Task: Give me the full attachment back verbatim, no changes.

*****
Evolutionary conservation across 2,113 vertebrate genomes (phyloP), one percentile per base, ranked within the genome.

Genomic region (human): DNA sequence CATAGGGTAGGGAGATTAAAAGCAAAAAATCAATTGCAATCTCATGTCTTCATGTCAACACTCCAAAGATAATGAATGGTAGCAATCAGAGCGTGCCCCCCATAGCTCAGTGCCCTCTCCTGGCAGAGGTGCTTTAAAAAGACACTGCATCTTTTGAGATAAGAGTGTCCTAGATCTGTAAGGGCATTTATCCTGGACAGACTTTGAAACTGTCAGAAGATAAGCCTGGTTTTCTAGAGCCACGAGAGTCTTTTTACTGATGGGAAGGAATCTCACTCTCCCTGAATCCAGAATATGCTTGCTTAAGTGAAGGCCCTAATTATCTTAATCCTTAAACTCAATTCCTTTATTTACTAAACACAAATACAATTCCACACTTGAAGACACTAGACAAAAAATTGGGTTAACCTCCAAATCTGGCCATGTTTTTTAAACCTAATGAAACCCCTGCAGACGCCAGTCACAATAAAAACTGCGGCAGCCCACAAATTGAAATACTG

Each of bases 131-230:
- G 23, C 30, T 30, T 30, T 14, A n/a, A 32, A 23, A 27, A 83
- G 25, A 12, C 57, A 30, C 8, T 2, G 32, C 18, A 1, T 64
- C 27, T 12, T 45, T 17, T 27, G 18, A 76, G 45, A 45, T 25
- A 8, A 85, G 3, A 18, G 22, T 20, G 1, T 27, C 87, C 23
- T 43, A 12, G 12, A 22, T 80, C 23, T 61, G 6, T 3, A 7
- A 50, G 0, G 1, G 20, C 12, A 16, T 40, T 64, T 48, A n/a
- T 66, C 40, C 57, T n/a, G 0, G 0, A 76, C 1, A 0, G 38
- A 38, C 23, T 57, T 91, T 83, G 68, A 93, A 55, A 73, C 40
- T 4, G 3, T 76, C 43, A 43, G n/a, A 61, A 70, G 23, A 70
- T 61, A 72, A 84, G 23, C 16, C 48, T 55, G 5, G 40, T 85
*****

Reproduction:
Evolutionary conservation across 2,113 vertebrate genomes (phyloP), one percentile per base, ranked within the genome.

Genomic region (human): DNA sequence CATAGGGTAGGGAGATTAAAAGCAAAAAATCAATTGCAATCTCATGTCTTCATGTCAACACTCCAAAGATAATGAATGGTAGCAATCAGAGCGTGCCCCCCATAGCTCAGTGCCCTCTCCTGGCAGAGGTGCTTTAAAAAGACACTGCATCTTTTGAGATAAGAGTGTCCTAGATCTGTAAGGGCATTTATCCTGGACAGACTTTGAAACTGTCAGAAGATAAGCCTGGTTTTCTAGAGCCACGAGAGTCTTTTTACTGATGGGAAGGAATCTCACTCTCCCTGAATCCAGAATATGCTTGCTTAAGTGAAGGCCCTAATTATCTTAATCCTTAAACTCAATTCCTTTATTTACTAAACACAAATACAATTCCACACTTGAAGACACTAGACAAAAAATTGGGTTAACCTCCAAATCTGGCCATGTTTTTTAAACCTAATGAAACCCCTGCAGACGCCAGTCACAATAAAAACTGCGGCAGCCCACAAATTGAAATACTG

Each of bases 131-230:
- G 23, C 30, T 30, T 30, T 14, A n/a, A 32, A 23, A 27, A 83
- G 25, A 12, C 57, A 30, C 8, T 2, G 32, C 18, A 1, T 64
- C 27, T 12, T 45, T 17, T 27, G 18, A 76, G 45, A 45, T 25
- A 8, A 85, G 3, A 18, G 22, T 20, G 1, T 27, C 87, C 23
- T 43, A 12, G 12, A 22, T 80, C 23, T 61, G 6, T 3, A 7
- A 50, G 0, G 1, G 20, C 12, A 16, T 40, T 64, T 48, A n/a
- T 66, C 40, C 57, T n/a, G 0, G 0, A 76, C 1, A 0, G 38
- A 38, C 23, T 57, T 91, T 83, G 68, A 93, A 55, A 73, C 40
- T 4, G 3, T 76, C 43, A 43, G n/a, A 61, A 70, G 23, A 70
- T 61, A 72, A 84, G 23, C 16, C 48, T 55, G 5, G 40, T 85